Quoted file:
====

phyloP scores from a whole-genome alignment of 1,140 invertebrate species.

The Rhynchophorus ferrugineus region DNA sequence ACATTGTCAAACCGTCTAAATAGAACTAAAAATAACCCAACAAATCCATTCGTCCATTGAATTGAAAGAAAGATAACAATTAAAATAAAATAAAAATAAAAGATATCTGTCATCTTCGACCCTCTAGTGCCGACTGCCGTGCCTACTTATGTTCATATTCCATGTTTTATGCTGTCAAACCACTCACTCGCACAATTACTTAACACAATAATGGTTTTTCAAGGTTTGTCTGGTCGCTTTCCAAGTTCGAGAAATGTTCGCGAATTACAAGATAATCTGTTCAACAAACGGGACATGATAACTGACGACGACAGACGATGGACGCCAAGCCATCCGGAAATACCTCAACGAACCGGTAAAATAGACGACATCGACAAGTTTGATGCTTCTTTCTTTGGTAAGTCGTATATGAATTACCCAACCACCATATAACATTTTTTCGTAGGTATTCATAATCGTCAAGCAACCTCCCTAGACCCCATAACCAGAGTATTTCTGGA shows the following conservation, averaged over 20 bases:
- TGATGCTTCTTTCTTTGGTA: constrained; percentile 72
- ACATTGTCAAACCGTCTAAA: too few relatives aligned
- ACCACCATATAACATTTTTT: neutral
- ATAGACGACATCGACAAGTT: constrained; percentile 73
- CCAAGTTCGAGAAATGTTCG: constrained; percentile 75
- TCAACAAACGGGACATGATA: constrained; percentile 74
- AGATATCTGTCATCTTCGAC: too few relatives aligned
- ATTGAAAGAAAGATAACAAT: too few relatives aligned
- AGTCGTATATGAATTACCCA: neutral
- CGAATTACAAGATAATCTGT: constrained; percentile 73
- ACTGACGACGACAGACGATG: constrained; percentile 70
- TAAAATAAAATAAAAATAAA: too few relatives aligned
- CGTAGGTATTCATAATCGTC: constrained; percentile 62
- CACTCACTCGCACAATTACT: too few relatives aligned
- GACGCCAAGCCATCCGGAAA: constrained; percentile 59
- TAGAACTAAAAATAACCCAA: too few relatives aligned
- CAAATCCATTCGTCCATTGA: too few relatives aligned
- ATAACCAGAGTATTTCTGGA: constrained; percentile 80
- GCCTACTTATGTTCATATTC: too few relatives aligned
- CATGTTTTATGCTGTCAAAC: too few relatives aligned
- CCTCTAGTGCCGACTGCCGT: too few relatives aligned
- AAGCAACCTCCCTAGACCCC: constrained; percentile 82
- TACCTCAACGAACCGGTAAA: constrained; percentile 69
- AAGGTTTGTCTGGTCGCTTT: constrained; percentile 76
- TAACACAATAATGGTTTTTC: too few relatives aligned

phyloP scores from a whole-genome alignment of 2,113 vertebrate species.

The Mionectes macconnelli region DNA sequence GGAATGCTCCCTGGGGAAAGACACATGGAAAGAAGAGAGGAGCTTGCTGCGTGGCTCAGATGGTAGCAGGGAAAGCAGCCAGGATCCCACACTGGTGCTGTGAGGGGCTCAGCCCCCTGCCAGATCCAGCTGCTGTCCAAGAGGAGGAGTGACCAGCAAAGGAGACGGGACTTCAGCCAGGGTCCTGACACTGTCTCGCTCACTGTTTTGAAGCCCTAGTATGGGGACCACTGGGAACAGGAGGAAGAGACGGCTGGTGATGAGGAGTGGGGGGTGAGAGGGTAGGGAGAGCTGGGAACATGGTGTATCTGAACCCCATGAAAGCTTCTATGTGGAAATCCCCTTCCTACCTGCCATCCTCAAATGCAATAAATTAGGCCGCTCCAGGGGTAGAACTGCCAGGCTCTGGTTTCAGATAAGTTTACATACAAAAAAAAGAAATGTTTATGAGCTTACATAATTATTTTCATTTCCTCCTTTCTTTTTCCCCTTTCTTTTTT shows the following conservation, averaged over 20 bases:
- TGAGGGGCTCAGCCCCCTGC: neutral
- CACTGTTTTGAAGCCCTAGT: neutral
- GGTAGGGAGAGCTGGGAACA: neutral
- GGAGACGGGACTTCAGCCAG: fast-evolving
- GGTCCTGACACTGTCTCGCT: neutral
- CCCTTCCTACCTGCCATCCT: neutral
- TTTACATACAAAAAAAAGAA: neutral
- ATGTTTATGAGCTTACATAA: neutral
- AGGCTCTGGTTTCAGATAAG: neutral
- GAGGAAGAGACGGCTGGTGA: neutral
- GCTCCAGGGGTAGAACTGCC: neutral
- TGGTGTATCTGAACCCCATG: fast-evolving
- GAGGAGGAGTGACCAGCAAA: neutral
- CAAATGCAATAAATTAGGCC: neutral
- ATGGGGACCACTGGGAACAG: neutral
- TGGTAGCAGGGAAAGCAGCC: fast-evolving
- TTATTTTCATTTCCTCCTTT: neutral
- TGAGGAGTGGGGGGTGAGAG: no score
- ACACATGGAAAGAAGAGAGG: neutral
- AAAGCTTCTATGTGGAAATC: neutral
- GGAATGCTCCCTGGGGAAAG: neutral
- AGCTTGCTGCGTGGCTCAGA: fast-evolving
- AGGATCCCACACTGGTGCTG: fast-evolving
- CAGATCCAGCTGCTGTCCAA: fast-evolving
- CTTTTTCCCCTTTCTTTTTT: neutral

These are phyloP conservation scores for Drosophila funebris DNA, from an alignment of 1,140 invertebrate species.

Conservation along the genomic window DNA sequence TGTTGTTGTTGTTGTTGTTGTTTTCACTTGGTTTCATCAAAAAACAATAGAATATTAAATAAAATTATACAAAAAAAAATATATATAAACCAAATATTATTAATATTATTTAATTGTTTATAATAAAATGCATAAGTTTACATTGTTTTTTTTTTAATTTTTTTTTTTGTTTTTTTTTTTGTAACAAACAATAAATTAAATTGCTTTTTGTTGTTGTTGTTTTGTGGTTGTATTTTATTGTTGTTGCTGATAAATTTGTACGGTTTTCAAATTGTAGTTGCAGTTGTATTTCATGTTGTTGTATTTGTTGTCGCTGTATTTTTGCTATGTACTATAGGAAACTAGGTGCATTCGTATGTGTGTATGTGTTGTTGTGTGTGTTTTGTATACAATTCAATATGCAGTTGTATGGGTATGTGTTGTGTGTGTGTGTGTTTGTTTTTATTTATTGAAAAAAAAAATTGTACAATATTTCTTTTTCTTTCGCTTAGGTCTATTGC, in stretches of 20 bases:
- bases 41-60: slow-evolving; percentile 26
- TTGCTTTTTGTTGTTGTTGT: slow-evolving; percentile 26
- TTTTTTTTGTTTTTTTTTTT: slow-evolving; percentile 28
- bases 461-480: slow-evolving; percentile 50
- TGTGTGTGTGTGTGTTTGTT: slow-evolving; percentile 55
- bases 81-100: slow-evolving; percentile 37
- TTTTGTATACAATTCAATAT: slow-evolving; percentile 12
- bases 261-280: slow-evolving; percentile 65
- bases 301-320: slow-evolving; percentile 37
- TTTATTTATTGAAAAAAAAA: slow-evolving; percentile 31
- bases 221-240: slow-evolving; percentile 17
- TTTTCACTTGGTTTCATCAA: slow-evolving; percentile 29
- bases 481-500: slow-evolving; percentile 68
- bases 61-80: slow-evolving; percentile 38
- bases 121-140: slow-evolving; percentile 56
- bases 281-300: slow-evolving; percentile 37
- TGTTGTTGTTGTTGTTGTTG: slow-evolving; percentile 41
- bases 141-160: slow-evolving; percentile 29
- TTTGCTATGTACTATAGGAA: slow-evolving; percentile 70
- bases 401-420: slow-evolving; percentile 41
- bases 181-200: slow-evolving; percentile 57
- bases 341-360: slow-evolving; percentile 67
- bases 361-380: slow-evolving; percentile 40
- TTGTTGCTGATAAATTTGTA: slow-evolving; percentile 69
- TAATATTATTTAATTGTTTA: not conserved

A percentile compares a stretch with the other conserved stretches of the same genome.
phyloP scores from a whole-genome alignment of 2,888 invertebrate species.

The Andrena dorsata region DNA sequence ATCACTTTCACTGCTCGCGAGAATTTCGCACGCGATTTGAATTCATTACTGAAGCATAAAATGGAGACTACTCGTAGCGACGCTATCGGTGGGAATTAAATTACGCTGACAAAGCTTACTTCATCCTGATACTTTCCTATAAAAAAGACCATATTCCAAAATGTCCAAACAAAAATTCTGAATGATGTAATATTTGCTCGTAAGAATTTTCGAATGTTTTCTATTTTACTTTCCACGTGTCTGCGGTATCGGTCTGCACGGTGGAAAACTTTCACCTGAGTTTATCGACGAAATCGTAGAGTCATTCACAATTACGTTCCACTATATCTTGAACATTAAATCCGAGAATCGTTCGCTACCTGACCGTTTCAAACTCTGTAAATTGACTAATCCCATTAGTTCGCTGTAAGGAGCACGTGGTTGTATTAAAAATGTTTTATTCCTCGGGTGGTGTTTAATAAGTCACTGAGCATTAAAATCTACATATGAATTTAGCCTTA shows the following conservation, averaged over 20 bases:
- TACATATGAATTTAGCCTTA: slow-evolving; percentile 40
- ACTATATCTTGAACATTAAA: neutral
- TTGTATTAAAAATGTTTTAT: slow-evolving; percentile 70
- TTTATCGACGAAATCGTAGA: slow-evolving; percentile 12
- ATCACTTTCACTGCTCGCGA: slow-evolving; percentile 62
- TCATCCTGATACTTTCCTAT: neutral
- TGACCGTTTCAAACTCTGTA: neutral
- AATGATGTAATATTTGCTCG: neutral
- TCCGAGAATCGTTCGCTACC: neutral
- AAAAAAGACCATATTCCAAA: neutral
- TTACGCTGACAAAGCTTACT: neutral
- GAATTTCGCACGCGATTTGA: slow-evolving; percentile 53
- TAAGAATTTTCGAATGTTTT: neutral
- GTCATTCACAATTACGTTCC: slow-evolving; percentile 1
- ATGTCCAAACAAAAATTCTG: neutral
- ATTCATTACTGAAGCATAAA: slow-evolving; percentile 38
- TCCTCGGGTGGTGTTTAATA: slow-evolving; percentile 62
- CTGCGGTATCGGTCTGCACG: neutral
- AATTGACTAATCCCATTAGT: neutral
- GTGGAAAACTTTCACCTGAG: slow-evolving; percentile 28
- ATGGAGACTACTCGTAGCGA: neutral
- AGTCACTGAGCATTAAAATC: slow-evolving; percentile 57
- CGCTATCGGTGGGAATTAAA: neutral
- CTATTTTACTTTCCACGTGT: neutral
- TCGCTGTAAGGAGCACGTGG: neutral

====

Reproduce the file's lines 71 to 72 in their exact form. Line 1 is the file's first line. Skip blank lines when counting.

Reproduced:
- bases 121-140: slow-evolving; percentile 56
- bases 281-300: slow-evolving; percentile 37